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Let $S$ be the set of complex $N\times N$ matrices that are both unitary and hermitian.

I have observed the following fact. For any pair of matrices $A$, $B$ from $S$, the value of $\det(A+iB)$ is an imaginary number if $N \equiv 2 \text{ mod } 4$.

Any ideas how to prove this?

All I could do was compute $$\det(A+iB)^*=\det(A^\dagger-iB^\dagger)=\det(A^{-1}-iB^{-1})=\det(A-iB),$$ but this did not help me much.

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    $\begingroup$ Try putting $A=B=I$. $\endgroup$ – user647486 Apr 3 at 14:38
  • $\begingroup$ @user647486 the fact does not hold for all dimensions, sorry $\endgroup$ – thedude Apr 3 at 14:50
  • $\begingroup$ Take $A=\begin{pmatrix}1&0\\0&-1\end{pmatrix}$ and $B=I$. $\endgroup$ – user647486 Apr 3 at 15:38
  • $\begingroup$ Without computing a thing it was always clear that the property is obviously false, since an analytic function that returns values on a line must be constant. $\endgroup$ – user647486 Apr 3 at 17:37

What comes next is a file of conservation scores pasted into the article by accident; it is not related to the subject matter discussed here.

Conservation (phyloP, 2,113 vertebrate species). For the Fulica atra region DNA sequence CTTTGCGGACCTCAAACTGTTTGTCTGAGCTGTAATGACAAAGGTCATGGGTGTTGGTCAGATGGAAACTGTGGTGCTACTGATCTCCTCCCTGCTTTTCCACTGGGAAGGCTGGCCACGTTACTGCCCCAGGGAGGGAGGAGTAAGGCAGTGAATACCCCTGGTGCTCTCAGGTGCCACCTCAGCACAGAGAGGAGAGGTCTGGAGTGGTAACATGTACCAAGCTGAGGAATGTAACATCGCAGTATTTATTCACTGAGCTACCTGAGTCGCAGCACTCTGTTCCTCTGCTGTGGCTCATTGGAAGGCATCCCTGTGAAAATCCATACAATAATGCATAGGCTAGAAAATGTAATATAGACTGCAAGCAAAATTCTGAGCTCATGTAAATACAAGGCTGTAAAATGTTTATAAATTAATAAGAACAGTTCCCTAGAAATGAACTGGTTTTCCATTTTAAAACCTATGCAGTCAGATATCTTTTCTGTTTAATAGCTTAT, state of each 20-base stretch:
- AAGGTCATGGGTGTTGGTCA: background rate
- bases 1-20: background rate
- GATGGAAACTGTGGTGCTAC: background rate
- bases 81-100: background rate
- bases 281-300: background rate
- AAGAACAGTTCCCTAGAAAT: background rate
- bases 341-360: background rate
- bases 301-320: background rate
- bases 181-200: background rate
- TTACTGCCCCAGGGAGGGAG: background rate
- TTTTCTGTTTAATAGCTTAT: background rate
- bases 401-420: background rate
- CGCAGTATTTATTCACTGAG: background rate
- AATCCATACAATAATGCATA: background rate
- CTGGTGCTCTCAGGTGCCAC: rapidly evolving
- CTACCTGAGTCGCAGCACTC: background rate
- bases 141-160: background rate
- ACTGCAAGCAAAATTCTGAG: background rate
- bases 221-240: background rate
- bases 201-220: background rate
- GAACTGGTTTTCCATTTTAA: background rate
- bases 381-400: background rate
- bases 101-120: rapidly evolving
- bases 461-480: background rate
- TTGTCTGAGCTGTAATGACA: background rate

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Consider$$[\det(A+iB)]^2=\det[(A+iB)^2]=\det[A^2+iAB+iBA-B^2]\tag1$$Now note that due to $A$ (similar for $B$) being Hermitian, $A^\dagger=A$. Due to unitarity, $A^\dagger=A^{-1}$. Combining, $$A=A^{-1}\implies A^2=\Bbb I$$ So $(1)$ becomes $$i^n\det(AB+BA)$$ If $n\equiv2\mod4$, then $i^n=-1$. So $$[\det(A+iB)]^2=-\det(AB+BA)\tag2$$ Thus, if we can show that $\det(AB+BA)\ge0$ for all $A,B\in S$, then your hypothesis holds. However, inspired by user647468's comment, we can take $B=\Bbb I\in S$, and $A_{ij}=(-1)^{i+1}\delta_{ij}$. Then $$\det(AB+BA)=2^n\prod_{i=1}^{n}(-1)^{i+1}=-2^n<0\tag3$$Hence the $RHS$ of $(2)$ can be positive, and so $\det(A+iB)$ is not necessarily imaginary.

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